I always thought of August as being a lean month in the shops - and you would have thought that in these days of "credit crunch" sales would be few. But we have had the best month ever.
So perhaps the customer who came in just before 5 o'clock is on the right track - he will be opening an antiques shop just along the road in a month's time. Today he bought silver because he loves it, though he will be concentrating on furniture in his shop.
Of course the silver was not amongst mine or Bill's stock.
But I did sell well - one of those "ornyments" I bought at a woman's house a while back sold for £35. I also sold a 1960s vase to a German couple from Guglingen - Dorking's twin. And I sold a brooch.
We were busy also with our own areas.
I had bought the geometric knick knack shelves on Saturday. Bill hung them on the wall this afternoon for me and I then rearranged.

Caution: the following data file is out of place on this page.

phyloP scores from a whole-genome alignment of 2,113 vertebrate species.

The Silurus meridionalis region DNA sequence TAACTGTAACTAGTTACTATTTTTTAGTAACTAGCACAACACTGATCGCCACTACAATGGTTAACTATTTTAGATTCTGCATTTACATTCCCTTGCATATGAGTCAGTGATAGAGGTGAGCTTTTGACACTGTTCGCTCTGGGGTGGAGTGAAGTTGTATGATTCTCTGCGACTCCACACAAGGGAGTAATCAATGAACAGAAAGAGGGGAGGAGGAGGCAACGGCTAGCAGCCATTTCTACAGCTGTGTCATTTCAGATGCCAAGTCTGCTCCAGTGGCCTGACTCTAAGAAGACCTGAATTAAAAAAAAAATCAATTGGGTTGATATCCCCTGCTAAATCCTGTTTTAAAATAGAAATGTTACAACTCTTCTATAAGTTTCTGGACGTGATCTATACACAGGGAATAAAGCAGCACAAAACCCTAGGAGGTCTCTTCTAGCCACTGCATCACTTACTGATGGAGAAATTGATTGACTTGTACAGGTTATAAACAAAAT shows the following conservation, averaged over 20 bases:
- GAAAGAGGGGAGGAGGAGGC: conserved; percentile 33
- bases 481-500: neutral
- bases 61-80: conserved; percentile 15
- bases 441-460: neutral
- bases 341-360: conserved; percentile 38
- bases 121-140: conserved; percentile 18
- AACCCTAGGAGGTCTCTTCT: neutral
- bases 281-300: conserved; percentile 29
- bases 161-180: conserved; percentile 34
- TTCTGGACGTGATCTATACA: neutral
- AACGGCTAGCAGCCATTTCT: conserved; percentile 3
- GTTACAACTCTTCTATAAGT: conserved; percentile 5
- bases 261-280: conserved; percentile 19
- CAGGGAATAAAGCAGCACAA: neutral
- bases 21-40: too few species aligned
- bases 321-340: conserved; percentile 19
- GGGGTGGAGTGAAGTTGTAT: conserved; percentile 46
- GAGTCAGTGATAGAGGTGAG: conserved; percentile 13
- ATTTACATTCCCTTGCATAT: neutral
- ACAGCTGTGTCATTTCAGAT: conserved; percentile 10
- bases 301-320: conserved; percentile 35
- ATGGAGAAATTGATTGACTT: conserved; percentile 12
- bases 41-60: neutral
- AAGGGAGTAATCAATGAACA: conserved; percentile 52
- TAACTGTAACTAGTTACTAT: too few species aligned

Monika and Julie have been kind enough to think of me on my "special" day tomorrow.
I have some little presents and cards.
Frieda called round when we got home with her card and gift and she also had some lovely flowers and a bottle of "medicine" from Jo, who had called in earlier.
Later we took a small gift to Jo - for her "special" day tomorrow. Hers is more special than mine!
Sadly, being us - we had not organised her bigger special present for the three score years and ten. It will be sorted, Jo.
Right, we must get to bed. Bill is already dozing. I still have a modicum of adrenalin flowing after the buzz of activity today.
Tomorrow we are having a day out.
We are meeting Roger and Sue in the car park of a National Trust property near Basingstoke - about half way between our two homes.
We will explore house and garden - 4 cameras at the ready!
Hopefully the weather will be fine and we will have a picnic at lunch time and maybe some afternoon tea somewhere later in the afternoon.